This could almost go caption-less. A meal at Bill and Toni's on Stanley St is absolute bliss: freebie bread (and butter) and cordial. Bottomless. And when you add this to Sydney's most bellissimo lasagna.... Mmmmmm!

Ok, definitely digressing but can't go past the sausage sandwich at the weekly Sunday Bondi markets.

Our mates in the pantry. We don't discriminate.

Carb loading before my first Half Ironman, at Yepoon, QLD in Aug. Yum!

Simi loading up the on-board sambo's for the next day's race. That's a mountain of carbs right there.

If you ever get to Adelaide, and have your bike with you, head straight for MacLaren Vale near the hills. Stop off at the idyllically located Info centre in the middle of the vineyards and take your caffeine, carbs and protein amongst the vines before moving on - or turning back.

Need I say more. Supporting the local beef industry.

Hmmm, not sure about this one. Budget healthy eating a.k.a. when you're in the mood for nothing special???

Ahhhh! Something special! Even if it's travelled across the globe to get here. We're offsetting the carbon by cycling..... does that count?

This is here as a warning. Don't ever order the laksa from Sydney airport unless you forgot your veggie oil and need to buy in bulk. If you need any other SYD or ADL do's or don't's, just ask us because we're in the know!

Ok so this one's marginal. Not really necessary for the pro athlete, BUT we WERE in training for the half marathon and we felt it WAS necessary to perform our civic duty and find Australia's best meat pie. We're still on the case.....

Hmmm, how does this fit in.....
How can it NOT fit in!!!
This is Gusto's, Bondi's heartbeat and the best coffee and veggie brekky roll in town, best served take-away even if you have it there. Also best if you're dripping saltwater from the sea onto your toasted banana bread.....

The last word!

25km run before brekky, before work

Ok so our training schedule is hotting up, and in addition to our long rides that fill up most of our weekends the 'long run' is starting to fight for space - both in our day and in our heads.

The long run is feared by a lot of triathletes. On the bike you can steal a rest here and there as you shoot down the other side of a hill, or cool off in the breeze (if you're lucky) as you sail through the ks at higher speeds, or enjoy a social chit chat as you ride in a club group then chew the fat over a latte at a nearby cafe. But the run is more static: your pace doesn't change as much (ie boring for some); you don't move so fast; and quite often it's lonelier because you slot it in around work, regular club riding sessions and other fun things like cleaning the house or whatever floats your boat when it comes to procrastinating!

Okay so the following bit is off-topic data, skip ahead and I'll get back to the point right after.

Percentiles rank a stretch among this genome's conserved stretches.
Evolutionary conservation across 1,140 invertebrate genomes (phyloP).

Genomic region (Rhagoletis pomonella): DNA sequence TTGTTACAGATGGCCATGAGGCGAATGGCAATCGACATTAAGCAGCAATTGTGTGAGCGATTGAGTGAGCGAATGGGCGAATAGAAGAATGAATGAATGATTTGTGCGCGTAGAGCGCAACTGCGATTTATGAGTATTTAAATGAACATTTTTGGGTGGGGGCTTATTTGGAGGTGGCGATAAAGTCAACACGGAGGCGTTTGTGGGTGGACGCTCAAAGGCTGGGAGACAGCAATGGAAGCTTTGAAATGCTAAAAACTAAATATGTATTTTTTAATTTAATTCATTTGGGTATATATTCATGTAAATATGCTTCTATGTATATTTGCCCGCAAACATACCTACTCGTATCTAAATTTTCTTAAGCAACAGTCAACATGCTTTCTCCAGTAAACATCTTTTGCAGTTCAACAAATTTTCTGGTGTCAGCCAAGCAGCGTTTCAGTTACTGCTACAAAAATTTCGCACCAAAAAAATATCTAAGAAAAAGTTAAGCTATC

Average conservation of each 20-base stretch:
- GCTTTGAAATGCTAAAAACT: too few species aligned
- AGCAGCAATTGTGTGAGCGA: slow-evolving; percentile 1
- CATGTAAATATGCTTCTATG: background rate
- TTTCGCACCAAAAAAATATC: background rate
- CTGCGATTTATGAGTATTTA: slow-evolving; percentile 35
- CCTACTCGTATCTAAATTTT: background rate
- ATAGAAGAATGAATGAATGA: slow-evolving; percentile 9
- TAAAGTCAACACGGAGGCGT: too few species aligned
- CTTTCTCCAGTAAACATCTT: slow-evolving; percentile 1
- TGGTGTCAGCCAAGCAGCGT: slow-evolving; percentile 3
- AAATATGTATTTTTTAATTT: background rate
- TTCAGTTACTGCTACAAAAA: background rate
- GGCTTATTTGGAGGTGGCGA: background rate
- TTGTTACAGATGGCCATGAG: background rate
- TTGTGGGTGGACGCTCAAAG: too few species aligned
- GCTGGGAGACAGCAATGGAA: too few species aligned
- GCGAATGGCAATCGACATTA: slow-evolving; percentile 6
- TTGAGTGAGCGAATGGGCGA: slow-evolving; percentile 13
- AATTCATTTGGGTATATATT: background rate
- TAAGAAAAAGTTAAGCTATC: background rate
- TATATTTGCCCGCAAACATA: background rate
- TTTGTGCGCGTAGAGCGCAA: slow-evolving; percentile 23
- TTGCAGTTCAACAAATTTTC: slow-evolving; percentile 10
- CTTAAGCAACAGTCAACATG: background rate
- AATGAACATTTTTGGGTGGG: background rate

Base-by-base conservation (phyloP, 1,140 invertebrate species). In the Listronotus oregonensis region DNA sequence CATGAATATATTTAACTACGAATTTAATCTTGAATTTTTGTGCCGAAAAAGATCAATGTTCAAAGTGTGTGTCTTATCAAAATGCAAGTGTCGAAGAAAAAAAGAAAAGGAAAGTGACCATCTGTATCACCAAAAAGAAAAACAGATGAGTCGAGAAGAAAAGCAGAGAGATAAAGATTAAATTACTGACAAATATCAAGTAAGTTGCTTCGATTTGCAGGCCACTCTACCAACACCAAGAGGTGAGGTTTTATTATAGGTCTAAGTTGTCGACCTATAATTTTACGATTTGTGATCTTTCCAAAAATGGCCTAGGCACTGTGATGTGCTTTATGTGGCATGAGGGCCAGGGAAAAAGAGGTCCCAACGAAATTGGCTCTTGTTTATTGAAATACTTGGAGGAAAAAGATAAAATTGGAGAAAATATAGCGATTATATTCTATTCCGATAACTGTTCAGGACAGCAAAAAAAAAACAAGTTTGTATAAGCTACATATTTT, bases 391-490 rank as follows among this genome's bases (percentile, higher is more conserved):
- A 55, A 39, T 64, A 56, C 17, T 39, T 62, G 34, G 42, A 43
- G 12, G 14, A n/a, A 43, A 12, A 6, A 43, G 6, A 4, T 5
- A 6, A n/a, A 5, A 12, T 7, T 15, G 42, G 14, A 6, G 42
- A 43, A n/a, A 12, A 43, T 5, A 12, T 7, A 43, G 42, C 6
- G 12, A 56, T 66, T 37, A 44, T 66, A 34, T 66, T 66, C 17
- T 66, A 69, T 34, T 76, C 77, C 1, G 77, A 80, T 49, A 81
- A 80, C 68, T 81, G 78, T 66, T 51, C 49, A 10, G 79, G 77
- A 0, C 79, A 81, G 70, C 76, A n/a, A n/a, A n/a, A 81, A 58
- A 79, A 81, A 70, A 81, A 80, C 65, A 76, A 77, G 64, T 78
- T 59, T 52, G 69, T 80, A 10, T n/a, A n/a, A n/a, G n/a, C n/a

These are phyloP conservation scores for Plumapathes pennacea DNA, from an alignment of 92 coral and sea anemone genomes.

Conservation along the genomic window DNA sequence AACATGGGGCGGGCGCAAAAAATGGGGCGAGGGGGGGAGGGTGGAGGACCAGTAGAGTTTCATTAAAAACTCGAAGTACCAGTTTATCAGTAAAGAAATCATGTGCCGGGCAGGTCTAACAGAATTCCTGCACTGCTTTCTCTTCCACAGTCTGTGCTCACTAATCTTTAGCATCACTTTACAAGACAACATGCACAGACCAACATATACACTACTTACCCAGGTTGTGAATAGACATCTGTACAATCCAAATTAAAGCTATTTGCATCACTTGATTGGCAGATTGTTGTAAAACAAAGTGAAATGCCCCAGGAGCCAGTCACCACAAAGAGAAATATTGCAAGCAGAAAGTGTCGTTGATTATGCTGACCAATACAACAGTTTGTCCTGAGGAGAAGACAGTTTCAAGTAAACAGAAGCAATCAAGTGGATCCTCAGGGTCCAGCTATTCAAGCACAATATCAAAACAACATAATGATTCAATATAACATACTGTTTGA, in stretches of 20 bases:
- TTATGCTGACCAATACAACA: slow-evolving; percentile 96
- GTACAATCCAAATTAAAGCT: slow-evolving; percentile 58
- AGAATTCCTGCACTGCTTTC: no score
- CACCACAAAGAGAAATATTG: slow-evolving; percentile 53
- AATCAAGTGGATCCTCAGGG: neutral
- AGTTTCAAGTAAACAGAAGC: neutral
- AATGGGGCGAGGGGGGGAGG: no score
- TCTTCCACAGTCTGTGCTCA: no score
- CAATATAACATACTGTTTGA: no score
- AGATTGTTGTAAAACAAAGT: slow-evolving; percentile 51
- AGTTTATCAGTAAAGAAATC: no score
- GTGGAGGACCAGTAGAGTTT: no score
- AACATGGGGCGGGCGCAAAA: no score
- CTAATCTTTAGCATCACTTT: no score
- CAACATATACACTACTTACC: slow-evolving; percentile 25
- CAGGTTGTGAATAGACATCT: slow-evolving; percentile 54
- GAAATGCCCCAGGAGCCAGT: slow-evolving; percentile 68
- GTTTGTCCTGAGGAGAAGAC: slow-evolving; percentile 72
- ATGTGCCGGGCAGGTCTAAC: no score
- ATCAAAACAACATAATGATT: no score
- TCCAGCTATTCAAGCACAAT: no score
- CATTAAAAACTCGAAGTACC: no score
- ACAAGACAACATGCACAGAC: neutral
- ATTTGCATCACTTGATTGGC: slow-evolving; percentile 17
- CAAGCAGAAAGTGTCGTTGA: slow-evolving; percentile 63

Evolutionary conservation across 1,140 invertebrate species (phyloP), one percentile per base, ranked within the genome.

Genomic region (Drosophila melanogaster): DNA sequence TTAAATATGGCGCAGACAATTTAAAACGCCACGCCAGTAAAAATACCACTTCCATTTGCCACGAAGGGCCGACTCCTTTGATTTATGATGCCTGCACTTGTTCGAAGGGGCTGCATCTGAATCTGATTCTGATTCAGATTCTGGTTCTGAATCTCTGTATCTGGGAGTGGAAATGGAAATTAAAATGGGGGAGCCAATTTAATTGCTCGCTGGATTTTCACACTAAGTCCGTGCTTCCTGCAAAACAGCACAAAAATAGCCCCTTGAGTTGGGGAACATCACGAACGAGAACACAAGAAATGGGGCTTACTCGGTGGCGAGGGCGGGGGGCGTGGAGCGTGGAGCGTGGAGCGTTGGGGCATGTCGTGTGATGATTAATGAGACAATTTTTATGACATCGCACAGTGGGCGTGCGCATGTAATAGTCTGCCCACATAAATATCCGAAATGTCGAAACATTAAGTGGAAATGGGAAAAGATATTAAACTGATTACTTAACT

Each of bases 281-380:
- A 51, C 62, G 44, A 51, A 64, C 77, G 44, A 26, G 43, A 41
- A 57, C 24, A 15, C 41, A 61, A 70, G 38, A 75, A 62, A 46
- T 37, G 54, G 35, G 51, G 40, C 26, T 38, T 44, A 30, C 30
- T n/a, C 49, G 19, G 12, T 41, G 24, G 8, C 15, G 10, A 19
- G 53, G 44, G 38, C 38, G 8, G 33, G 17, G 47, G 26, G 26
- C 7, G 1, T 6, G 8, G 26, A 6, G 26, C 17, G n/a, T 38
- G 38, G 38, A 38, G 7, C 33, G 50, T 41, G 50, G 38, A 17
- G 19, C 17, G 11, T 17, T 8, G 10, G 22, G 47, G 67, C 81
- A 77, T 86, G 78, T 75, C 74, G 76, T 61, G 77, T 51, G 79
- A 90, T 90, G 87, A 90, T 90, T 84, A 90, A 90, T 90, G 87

The run is also the last portion of the race itself (if you don't include pigging out after crossing the finish line!) and I guess there's an element of fear: you know you're going to be hurting by this stage, and if you carry that fear over into your training then you'll fear the run sessions as well. Training's all about eliminating any barrier to getting your butt over that finish line and enjoying it as much as possible.

What's a long run? On race day the marathon will take us at least 4hrs. While we wouldn't run a weekly marathon to train for this we need to teach our bodies to run for long periods of time and how to consume the nutrition that we pump down our throats via energy bars, gels, electrolyte fluids and the odd fly that we swallow.

Today I did my scheduled 2hr 15min run, getting up at 4:45am to be out the door by 5. It was beautiful. Quiet - except for the last of revellers heading home from a Bondi bar after last drinks, and the humming of garbage trucks as they moved up and down back streets. The sun wasn't up yet but it wasn't far away.

As I climbed Military Rd at the northern end of Bondi I tried not to focus on the fact I'd just completed 3min 17secs of the heady 135mins that were ahead of me. "I'm going to enjoy this" I told myself, and promised that I would believe thee words as well.

Running down into Watsons Bay (so steep it almost hurts to run down the hill) I saw a huuuge cruiseship negotiate the Heads and enter the Harbour, wondering whether the guests on board had been woken up to experience the once-in-a-lifetime opportunity of coming into the world's most beautiful harbour, which I was now running around. Yep, I'm definitely lucky to be able to experience this - especially at a time (5:30am) when most people were still slumbering away.

Made my way up the loooong Hopetoun Ave to the top of the City to Surf's Heartbreak Hill, then descended down the Hill to turn around at the bottom and attack it on my way back home. Only 1hr to go.

By now the sun was up as I made my way up the steep hill by the Gap. What a privilege to see the start of a new day break over the sea's horizon. A couple of people out walking their dogs, I couldn't resit a chirpy "Hello" or "Good morning!" as I pounded past them, my singlet now completely soaked as sweat poured off me in sheets.

Coming down Military Road back into Bondi I knew the instant I saw the beach that I'd run straight for it and dive into the cool waves that were forming in evenly spaced sets, a nice volley of dark clouds building out at sea that formed a surreal backdrop to the hive of activity that was happening on the beachfront - with runners, dogwalkers, bootcampers and paddlers all getting their morning fix.